AT&T is outfitting the Aakron/Canton area of Ohio with 4G capabilities.
The prediction is that bringing 4G to the area will draw in more brains and encourage business development in the Aakron and Canton areas. Canton is following suit with over 27 metropolitan areas in the US who have received gotten 4G from AT&T company rival, Verizon, recently. The state's senator, Frank LaRose, says that he is currently working on legislation in the form of Senate Bill 271 in order to make it easier for communications companies such as AT&T to continue setting up infrastructure in the area.
4G offers a fleet of improvements over its predecessor. Beyond average speed increases of as much 1,000 percent over the 3G, 4G also makes better use of the available transmission protocols. The result is a drastic reduction in latency times; lower latency means more reliable downloads, and less jerkiness while using programs like Skype.
The new network provides support for a variety of new generation of smartphones, and other mobile communications devices. Samsung's Galaxy Note, Pantech's Element and the Lumia 900 by Microsoft are only a few examples.
Of all companies supporting 4G, AT&T says it offers the most expansive and comprehensive coverage. As soon as you get outside of a more populated area, you will find that the bottom drops out of some networks and performance speeds hit the dirt. 4G coverage will expand to remote rural areas that are a long way off from even receiving consistent or reliable Internet connectivity.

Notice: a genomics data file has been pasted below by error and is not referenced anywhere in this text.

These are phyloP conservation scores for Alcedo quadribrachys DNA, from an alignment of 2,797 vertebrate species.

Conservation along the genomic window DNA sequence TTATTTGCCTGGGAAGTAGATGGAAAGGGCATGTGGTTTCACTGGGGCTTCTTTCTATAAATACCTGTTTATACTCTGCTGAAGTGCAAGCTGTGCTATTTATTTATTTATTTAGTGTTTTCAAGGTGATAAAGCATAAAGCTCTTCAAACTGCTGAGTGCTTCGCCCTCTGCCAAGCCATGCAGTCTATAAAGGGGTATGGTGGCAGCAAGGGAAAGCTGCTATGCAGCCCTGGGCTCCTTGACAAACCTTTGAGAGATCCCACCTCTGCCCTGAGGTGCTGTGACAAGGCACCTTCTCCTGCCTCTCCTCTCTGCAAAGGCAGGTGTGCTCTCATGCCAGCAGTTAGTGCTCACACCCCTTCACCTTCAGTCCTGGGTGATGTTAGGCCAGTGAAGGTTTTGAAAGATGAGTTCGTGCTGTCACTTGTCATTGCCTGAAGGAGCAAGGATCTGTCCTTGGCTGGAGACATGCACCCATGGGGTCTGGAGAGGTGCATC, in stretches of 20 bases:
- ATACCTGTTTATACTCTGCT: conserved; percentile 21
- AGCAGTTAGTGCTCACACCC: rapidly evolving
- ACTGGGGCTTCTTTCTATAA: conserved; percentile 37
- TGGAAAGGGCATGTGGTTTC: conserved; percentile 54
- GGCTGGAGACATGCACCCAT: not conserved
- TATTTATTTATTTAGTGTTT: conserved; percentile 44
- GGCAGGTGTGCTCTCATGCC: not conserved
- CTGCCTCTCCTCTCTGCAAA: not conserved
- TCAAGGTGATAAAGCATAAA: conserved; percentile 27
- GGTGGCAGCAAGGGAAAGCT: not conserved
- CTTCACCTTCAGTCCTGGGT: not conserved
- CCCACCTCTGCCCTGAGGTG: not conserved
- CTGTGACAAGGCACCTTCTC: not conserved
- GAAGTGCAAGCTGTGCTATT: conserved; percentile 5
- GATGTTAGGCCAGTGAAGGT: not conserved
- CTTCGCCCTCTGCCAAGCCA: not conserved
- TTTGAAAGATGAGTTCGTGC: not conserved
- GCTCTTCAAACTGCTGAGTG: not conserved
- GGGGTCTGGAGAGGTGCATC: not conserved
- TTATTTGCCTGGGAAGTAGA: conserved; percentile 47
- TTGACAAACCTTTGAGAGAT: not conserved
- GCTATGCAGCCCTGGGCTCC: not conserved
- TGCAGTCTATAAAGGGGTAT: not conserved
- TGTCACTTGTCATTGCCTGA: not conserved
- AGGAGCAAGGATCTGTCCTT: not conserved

As the Huffington Post warns, it is important for people switching to 4G to keep in mind that the possibility of faster and more reliable data exchange does not mean, necessarily, that data exchange becomes less costly. If you get new sports car that can go twice as fast as your old junker, you have to keep in mind that this does not make gas any cheaper.
Depending on what kind of plan you have, you may end up coming down with a case of “data fever.” Getting a little crazy with your full album downloads, you may quickly find yourself pushing AT&T's 2GB per-month cap. Every GB you download past this mark will cost you another $10. When a company keeps increasing processing capacity for their devices without changing their policy on over-use charging in this way, it begins to sound like a clever market ploy more than anything else.
Edited by Jennifer Russell